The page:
Hey Bill,

“I have an awesome opportunity that just came up. I want you to speak in front of the whole organisation about that new project you have been working on”.

“Sure John, that sounds great!”:Bill replied.

At that point Bills internal dialogue starts up like a train getting ready to leave the station. The negative self talk is ready to take off, the feelings in his stomach are like knots slowly twisting tighter and tighter. His temperature starts to rise and as if time stood still he can feel the first drop of sweat form on his forehead.

Only Bill this time around is aware of these feelings and is viewing them from the 3rd person. Hes able to disassociate from the feelings and see them for what they are just an energy in motion. He reassures himself that he has felt these feelings before and has the toolkit to deliver his presentation with confidence and showcase his hard work.

Bill goes back to his toolkit and utilizes the 3 tools that he knows work:


Keep your presentation conversational, this way it feels more natural for you and the audience. Remember you are sharing something with the audience and you are challenging them to challenge you in order to have a conversation.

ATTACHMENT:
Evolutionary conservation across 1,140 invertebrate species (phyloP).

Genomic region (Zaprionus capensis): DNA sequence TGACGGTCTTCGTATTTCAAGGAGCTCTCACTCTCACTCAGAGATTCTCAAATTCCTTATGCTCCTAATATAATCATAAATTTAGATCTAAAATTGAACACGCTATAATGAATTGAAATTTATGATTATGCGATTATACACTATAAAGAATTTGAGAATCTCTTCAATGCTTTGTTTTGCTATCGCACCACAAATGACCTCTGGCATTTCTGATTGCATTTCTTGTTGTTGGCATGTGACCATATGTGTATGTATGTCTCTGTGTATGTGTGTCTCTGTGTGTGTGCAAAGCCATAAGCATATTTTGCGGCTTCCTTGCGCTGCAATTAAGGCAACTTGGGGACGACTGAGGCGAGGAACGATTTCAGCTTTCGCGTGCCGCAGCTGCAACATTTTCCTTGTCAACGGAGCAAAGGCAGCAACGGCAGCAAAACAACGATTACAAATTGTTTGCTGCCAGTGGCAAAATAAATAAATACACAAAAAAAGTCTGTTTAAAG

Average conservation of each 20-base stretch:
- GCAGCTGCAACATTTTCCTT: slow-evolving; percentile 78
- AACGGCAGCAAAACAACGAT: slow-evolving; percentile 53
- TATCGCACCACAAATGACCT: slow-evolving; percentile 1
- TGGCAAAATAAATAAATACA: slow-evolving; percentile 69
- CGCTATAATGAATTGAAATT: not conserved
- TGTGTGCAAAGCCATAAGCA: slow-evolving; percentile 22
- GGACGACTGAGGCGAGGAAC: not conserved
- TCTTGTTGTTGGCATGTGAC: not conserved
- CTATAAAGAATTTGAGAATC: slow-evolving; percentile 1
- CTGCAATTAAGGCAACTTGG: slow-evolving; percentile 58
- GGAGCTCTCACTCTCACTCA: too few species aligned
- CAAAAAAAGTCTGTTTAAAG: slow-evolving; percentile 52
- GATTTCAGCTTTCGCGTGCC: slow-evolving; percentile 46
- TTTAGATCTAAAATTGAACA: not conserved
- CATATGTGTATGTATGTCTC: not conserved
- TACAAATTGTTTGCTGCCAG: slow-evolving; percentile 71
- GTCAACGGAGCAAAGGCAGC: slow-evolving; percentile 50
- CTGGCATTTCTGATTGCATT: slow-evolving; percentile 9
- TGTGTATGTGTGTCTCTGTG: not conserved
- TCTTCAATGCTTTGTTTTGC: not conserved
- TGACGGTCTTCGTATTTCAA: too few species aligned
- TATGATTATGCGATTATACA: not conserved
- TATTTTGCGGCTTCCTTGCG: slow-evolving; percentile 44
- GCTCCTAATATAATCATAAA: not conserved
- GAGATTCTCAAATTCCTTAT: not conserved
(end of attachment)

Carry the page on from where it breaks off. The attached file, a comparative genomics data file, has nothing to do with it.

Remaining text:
Ask  questions that engage the audience these can be a mix of rhetorical questions and thought provoking questions. What can i do different in this project? Do you see any challenges ?


Connect with the audience before you present.  You can do this by meeting the attendees before they sit down, ask them what do they want to learn today? This allows you to see some familiar faces when you get up to present and again makes it feel more conversational. You can then mention that Cristina mentioned this earlier this helps build rapport.

Visualize your presentation being a success. You can heighten this visual representation by arriving to the room the day before, feel what it’s like to stand on the stage, the warmth in the room and the lights in your face. Sometimes you have to see it, but you also have to feel it. Too often people skip rehearsals, for Bill and many others its one the most important components to a successful presentation.

Present orientated: 

Once you are coming close to your presentation become present orientated. Become aware of the room, your breathing, your posture and the tone in your voice. Practice your presentation out loud, focus on breathing deeper.

Bill now knows that presentations are just another feedback loop and hes excited and curious to learn, how he can improve on his project and his communication.

Sharing thoughts and ideas.

Unlearning along the way.


Conor Hyland